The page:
Forbidden Fruit

“Yes, we have no tomatoes,” I say in response to a customer’s sandwich order. My customers are middle- and high-school kids breaking for lunch in Portland, Connecticut. My employer is a for-profit company, Sodexo-Marriot, that contracts with the school system there and has ordered me not to decorate the kids’ sandwiches with two slices of tomato.

I’m not being honest when I tell the kids we have no tomatoes. We have them, all right, but we won’t be serving them on my deli line until further notice. There is a sign posted there to the effect that certain commodities have been impacted by bad weather and they may not always be available. The implication is that there are no tomatoes to be purchased.

In fact, there are tomatoes in abundance, but the price has gone up lately. No mention is made of the price in the notice on my line, but that’s the key element here. My boss tells me it’s a company-wide crackdown, as if tomato abuse were rife across the continent. On my line, the company is saving at most $3 a day and disappointing maybe 15 customers.

Halfway into my second season as a lunch lady, I thought I’d long since dispensed with ethical issues when I closed my law practice a couple of years ago and opted for a social security pension and part-time kitchen work. Turns out I’m working for a company that grabs its profit (and my wages) by taking food out of the mouths of children. It’s not just the tomatoes (or the lettuce, which I’m also occasionally forbidden to serve to children). It’s that school food service–a critical function in a town like Portland–is farmed out for profit when it ought to be managed and channeled to benefit the school and the community.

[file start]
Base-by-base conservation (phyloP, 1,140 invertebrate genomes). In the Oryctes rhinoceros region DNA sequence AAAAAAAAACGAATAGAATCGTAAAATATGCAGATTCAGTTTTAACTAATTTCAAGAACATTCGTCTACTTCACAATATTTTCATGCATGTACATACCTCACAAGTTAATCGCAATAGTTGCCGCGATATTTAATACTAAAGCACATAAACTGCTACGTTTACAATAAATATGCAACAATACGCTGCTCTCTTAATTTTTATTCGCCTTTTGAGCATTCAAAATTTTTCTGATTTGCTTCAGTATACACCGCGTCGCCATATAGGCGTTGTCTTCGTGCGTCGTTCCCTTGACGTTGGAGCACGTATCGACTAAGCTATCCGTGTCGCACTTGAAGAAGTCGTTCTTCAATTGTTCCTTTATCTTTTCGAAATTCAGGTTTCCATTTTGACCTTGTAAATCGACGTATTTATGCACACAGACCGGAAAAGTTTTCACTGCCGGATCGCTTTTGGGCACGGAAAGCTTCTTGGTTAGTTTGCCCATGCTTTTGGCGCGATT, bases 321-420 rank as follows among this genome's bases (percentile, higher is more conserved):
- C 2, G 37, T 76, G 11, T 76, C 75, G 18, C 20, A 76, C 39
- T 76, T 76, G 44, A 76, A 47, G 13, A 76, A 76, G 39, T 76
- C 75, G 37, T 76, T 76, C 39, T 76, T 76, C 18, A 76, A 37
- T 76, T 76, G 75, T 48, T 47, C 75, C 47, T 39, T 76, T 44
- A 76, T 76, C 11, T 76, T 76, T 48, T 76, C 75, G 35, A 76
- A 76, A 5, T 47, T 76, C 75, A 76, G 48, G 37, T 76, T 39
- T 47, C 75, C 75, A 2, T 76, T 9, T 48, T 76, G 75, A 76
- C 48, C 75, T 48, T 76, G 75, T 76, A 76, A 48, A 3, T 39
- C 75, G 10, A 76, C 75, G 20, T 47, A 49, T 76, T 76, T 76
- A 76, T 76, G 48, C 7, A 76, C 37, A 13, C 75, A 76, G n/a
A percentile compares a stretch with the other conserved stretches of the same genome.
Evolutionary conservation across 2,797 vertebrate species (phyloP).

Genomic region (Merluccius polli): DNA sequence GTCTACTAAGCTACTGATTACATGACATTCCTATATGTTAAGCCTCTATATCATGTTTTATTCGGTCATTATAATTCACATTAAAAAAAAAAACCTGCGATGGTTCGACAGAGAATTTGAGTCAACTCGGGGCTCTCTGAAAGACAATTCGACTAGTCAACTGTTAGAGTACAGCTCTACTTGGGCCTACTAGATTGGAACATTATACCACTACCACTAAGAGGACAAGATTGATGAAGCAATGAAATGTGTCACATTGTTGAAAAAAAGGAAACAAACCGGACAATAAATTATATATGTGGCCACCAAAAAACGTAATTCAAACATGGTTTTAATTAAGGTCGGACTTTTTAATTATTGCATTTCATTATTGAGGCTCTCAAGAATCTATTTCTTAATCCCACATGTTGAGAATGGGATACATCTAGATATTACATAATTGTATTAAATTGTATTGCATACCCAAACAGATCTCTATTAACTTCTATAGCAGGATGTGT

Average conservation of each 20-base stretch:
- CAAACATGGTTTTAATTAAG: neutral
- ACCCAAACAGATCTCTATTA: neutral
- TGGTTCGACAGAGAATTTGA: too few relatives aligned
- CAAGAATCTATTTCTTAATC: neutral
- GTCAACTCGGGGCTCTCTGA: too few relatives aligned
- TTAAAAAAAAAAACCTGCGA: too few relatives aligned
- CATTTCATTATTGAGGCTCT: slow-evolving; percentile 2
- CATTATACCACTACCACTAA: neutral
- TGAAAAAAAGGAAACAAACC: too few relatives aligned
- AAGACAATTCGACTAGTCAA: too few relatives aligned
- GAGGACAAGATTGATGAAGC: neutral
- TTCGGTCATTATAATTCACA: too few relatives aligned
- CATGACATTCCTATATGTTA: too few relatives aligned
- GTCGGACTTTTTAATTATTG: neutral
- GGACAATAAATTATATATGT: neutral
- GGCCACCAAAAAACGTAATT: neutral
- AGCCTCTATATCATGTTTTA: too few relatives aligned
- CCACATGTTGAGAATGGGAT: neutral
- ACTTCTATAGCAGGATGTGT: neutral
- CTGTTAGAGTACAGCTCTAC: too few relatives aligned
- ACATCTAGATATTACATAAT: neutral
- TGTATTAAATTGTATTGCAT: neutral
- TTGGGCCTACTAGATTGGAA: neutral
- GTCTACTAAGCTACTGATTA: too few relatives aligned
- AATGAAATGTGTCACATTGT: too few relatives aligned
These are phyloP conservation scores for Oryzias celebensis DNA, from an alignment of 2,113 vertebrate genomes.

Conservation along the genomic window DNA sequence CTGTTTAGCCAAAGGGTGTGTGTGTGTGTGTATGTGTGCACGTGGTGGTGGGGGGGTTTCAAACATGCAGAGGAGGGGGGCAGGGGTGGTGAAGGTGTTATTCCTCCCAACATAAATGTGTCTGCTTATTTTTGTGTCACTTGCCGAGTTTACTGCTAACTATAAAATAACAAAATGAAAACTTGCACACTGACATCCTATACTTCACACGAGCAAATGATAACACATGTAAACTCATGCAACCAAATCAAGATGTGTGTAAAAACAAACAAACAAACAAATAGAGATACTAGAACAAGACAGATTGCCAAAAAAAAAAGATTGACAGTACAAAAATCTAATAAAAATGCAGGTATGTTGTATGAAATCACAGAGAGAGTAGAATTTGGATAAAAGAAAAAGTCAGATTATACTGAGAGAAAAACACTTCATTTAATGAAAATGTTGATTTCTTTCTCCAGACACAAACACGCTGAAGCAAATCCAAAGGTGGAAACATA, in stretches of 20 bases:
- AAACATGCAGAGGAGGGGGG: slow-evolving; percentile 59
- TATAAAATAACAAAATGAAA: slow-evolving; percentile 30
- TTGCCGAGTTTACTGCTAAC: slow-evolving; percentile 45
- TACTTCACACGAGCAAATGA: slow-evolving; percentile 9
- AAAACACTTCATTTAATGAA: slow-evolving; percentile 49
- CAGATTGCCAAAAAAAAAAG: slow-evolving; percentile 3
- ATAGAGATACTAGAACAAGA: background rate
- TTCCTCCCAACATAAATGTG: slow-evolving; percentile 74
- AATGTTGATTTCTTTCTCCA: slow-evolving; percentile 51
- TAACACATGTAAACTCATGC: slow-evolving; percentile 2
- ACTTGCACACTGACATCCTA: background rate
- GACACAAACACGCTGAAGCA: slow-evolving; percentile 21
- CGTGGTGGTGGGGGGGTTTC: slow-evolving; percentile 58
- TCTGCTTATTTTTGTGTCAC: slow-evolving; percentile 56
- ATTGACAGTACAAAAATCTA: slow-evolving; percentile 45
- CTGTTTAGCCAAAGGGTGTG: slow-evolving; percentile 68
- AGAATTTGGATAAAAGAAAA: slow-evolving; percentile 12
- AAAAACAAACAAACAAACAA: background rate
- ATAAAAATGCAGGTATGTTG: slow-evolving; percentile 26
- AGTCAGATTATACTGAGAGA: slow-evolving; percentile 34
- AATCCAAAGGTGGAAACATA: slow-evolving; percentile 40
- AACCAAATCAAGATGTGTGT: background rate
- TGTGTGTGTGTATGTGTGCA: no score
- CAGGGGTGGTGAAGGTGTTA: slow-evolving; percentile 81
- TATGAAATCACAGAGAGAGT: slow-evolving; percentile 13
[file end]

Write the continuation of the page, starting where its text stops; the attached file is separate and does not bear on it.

Sodexo and contractors like Sodexo can be expected to satisfy minimal requirements in the interest of maximizing their profits, and they do just that. A certain number of kids will show up at school without bag lunches, and the contractor’s job is to exploit that situation for profit. It’s not to make sure that every kid is fed and nourished, that no food is wasted, that salty and sugary junk is kept out of reach, that local products are preferred, or that the town gets its money’s worth.

The result is, for the kids, spare, starchy lunches, short on produce and long on pricey processed snacks and sweetened beverages. For the contractor, there’s a fully equipped food factory, whence it can whip up snacks and meals for off-hour catered events, sometimes using free or cut-rate supplies it gets from the government for the kids.

Not all Sodexo’s diners are equal. We lunch ladies are instructed to dish out a bigger portion to staff members than to students. I haven’t yet figured out why. The kids are growing and need food, and the adults don’t seem to be any hungrier than the teenagers. I suspect the company’s currying favor with the staff, who are more or less permanent, at the expense of the kids, who are just passing through. That’s my opinion, but if I’m right, it’s a contracting abuse that ought to be stopped.

Because public schools now function as government feeding centers for children from homes with little income, and because this function is heavily subsidized by government, it has attracted private business, which likes to be there whenever money changes hands. Contractors promise a lot when they bid to perform some critical public function like school lunch, but they’re there for the money, not for the public. Once in place, they chisel at every turn, even to the point of denying a kid a few cents worth of fresh produce on her sandwich.

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